2) Educate others about the horrors of factory farming and the benefits of vegetarianism and veganism.
3/4/5)Join Mercy for Animals by sending them money, volunteer for them and attend their events.
6) Spread the word about vegetarianism via Facebook, Twitter and your email signature.
7) Hand out leaflets about vegetarianism.
8) Organize a video screening.
9) Veganize local restaurants and cafeterias.
10) Write people in power about these issues.

Look, I get that individual actions are important. Feeling personally invested in an issue is an important thing, and many people get into broader forms of activism because they started out being vegetarians and then choose to look into food production more (oh hey there). So by all means, go veggie or vegan if you want to and spread the word to interested parties. But we all know that individual vegans are never going to end factory farming, and as a movement, we do a disservice to ourselves by pretending otherwise.

Most people will never be vegan. Selling people on reducing meat consumption is feasible—it’s probably healthier for them anyway. Selling people on vegetarianism is challenging, but doable. Selling people on veganism is really hard. Veganism, as far as I’ve seen, has a popular perception as a movement of ascetics who are interested in self-deprivation and having moral high ground. This isn’t completely accurate, obviously (I have vegans friends, I swear), but like most stereotypes, it contains grains of truth. Being vegan isn’t easy, and it isn’t practical or realistic for many people, especially people who are low-income.

I don’t believe we can sell the world on veganism, but I think we can sell them on not torturing animals. Pretty much any decent human would be saddened, angered or shocked by watching that video, or one of the many others documenting similar practices in the industry. I believe we do a disservice to those who will never be vegan when we list that as the first action step a concerned person can take. Individual choices can be powerful and empowering, but they won’t change the status quo. Framing the solution to factory farming as veganism disempowers people who aren’t willing or in a position to make that choice. It frames people unwilling to give up animal products as part of the problem. It emphasizes personal choice over political action, even though the latter can produce results on a much larger scale.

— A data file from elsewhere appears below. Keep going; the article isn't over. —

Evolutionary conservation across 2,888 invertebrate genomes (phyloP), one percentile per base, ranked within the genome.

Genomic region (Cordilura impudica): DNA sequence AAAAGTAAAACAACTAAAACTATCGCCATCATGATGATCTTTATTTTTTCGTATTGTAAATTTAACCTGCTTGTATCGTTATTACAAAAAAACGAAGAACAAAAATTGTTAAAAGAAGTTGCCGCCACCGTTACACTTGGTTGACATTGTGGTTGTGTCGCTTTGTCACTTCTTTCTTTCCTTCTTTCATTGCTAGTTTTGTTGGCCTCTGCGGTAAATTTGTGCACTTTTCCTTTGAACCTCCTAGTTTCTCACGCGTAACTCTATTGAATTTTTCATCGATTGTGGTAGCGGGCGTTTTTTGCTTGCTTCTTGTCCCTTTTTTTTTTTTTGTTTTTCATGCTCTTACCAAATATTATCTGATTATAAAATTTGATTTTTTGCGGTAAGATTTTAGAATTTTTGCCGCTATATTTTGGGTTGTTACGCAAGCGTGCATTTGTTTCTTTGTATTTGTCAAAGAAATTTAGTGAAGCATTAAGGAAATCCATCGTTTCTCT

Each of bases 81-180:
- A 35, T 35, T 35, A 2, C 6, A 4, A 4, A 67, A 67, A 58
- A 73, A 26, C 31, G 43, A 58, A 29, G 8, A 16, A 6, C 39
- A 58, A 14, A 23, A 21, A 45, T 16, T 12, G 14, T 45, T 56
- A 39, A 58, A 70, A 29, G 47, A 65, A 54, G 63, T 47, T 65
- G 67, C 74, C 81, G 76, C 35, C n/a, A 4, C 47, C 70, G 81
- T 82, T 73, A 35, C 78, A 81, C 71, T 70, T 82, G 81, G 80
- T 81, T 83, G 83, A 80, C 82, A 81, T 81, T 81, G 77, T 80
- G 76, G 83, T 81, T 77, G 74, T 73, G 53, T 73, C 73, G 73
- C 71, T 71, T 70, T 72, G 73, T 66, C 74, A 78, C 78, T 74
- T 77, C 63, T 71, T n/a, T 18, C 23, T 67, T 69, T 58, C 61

Existing power structures will not change or give up power without a fight. No one has ever stopped clear cutting because a bunch of people from the Sierra Club asked nicely. They stopped because radical Earth First and ELF people were busy chaining themselves to trees and monkeywrenching machinery, and suddenly a compromise with the Sierra Club seemed like a perfectly reasonable middle ground. And existing power structures have made factory farming a necessity for feeding the world, especially poor Americans.

Ending factory farming requires radicals and compromisers. It requires activists willing to break into slaughterhouses and film conditions inside of them. It requires people to build and support alternative meat suppliers, and policies which allow equality of access to those alternatives. It requires people who want to lobby Congress to pass more stringent regulations on factory farms, and it requires vegan anarchists who want to liberate pigs from their prisons. There’s no reason you should have to be a vegan to care about animal suffering or to be an anti-factory farm activist. We need as many committed people as we can get to fight back, and pretending that our individual choices are the most important tool we have won’t get us very far.

Local isn’t about the carbon footprint

I just posted my problems with the local movement, namely that a focus on choosing local foods can ignore the fact that the same crops have very different environmental impacts when grown in different places. That said, I’m a huge believer in eating locally. I’ve heard some criticisms of the local food movement recently that have bugged me because they seem incomplete, so I want to address them.